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Fredericksburg-area registrars expect to see more in-person absentee voters this week
Date published: 10/29/2012
In recent weeks, the presidential campaigns--particularly the Democratic one--have been suggesting that supporters not wait until Election Day to vote, but to go ahead and cast their ballots early.
President Barack Obama voted early himself, stopping at his precinct in Chicago last week to cast his ballot, becoming the first sitting president to vote early.
The Obama campaign is pushing for early voting because they say it will bring more people into the process and eliminate many of the Election Day difficulties--finding child care, taking time from work, unforeseen weather issues--that can prevent people from voting.
Virginia doesn't have the same kind of early voting that some states have, but it does have absentee voting, both through the mail and in person. Voters do have to state a reason why they can't vote on Election Day.
But with Hurricane Sandy bearing down on the East Coast, the state Board of Elections has urged voter registrars to "be accommodating" to voters who want to vote absentee because of the storm's potential impact on later voting.
While Virginia voters have been able to vote in person absentee for weeks, Saturday was the first weekend day that registrars' offices were open for voting. They'll also be open this Saturday.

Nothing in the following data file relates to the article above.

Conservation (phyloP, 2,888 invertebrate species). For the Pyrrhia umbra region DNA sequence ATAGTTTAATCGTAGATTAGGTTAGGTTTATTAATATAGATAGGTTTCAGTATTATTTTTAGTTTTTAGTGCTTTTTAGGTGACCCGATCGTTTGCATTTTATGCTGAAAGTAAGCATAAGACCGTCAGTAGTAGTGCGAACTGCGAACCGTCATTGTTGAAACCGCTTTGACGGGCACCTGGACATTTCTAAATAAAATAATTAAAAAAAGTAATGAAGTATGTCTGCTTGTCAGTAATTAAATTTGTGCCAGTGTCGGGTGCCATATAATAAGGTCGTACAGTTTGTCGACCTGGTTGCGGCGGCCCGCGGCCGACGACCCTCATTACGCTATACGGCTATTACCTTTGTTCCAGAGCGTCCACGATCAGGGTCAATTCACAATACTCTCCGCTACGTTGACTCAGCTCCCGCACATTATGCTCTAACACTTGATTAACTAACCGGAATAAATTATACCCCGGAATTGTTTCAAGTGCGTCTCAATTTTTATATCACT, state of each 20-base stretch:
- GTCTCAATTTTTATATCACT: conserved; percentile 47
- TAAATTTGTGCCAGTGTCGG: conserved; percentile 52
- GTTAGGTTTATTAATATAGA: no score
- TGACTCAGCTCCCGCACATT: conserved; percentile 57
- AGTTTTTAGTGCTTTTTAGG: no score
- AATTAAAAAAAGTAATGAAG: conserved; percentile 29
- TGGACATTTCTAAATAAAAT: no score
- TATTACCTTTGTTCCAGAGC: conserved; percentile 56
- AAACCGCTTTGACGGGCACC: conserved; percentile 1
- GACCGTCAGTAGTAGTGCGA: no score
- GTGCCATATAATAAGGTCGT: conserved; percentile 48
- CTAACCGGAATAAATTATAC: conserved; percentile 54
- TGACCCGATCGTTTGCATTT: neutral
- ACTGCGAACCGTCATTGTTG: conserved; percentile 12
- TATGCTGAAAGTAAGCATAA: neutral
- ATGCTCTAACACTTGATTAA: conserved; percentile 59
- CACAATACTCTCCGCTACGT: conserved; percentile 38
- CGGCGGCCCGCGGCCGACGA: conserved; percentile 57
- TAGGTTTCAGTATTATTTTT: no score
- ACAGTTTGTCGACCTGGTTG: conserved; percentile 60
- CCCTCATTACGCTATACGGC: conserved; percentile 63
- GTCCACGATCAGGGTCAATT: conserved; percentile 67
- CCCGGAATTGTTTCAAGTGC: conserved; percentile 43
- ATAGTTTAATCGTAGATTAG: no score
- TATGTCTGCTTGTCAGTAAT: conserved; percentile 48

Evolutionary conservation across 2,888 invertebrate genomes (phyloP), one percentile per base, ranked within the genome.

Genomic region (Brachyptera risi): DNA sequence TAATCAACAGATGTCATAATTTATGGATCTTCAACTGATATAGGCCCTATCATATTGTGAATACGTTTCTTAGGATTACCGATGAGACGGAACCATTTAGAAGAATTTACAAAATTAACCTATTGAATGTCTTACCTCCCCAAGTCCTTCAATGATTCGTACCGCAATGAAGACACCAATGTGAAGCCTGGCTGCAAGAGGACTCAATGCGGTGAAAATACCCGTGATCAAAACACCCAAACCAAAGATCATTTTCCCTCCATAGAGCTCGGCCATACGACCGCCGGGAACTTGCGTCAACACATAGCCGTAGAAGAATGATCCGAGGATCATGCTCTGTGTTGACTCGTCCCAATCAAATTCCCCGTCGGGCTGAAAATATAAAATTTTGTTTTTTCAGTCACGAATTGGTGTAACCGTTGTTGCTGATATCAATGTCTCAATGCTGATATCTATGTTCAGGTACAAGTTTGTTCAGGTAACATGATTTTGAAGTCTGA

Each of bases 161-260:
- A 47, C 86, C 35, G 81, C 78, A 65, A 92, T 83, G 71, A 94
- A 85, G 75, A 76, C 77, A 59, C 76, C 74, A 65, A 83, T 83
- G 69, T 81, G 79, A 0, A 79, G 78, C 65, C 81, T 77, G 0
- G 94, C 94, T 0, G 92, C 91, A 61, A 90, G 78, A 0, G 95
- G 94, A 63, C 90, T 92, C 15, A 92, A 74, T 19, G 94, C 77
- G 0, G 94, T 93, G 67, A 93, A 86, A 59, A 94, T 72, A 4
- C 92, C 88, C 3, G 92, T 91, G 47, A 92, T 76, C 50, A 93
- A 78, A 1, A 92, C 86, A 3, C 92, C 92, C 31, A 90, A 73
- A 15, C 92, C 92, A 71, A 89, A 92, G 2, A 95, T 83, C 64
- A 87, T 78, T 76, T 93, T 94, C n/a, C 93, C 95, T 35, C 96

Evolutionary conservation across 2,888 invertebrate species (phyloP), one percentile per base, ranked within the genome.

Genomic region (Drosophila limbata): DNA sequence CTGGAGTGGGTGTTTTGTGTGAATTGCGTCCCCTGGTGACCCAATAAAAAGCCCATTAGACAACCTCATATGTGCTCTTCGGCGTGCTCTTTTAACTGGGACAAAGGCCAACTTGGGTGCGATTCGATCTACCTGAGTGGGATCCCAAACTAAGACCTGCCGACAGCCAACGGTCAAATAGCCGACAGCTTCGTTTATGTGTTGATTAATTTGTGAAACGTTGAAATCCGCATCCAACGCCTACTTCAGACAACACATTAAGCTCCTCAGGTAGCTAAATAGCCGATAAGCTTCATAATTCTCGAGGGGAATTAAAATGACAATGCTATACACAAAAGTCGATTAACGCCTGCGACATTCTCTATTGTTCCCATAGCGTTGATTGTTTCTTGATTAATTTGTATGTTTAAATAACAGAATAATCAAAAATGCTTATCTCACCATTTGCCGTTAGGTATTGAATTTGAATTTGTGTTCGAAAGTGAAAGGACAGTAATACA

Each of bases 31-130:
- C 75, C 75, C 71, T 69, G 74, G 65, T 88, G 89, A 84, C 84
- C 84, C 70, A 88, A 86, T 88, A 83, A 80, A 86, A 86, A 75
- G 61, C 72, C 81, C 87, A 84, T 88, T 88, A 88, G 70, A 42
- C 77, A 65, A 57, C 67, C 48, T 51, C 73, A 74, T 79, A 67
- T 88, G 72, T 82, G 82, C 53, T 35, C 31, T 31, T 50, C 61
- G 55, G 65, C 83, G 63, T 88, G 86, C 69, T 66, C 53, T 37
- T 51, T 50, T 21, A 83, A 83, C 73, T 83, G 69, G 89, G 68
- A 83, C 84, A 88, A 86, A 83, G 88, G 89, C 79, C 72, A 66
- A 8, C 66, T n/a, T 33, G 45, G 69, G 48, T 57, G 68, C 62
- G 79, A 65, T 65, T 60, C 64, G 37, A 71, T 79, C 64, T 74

Susan Carol was among those voting absentee in Fredericksburg Saturday. She and her daughter, Stephanie Crook, 19, stopped to vote after buying flowers at the farmer's market.
Carol said she will be out of town on Election Day and did not want to miss out on the opportunity to cast her vote. "It's a very important election," she said.
Reshma Parab also voted absentee Saturday.
She said that the issues in the current election cycle are too important not to vote.
"I didn't vote last time," she said. "I felt like I need to have my voice heard."
Also voting absentee in Fredericksburg Saturday was Jimmy Perry. He declined to comment on who he voted for but said, "I believe in women's rights and opportunity for future generations, so that should tell you."
Voter registrar Juanita Pitchford said that the city has been keeping her office updated about the storm.
"Of course we're concerned about voting, but that's nature," she said.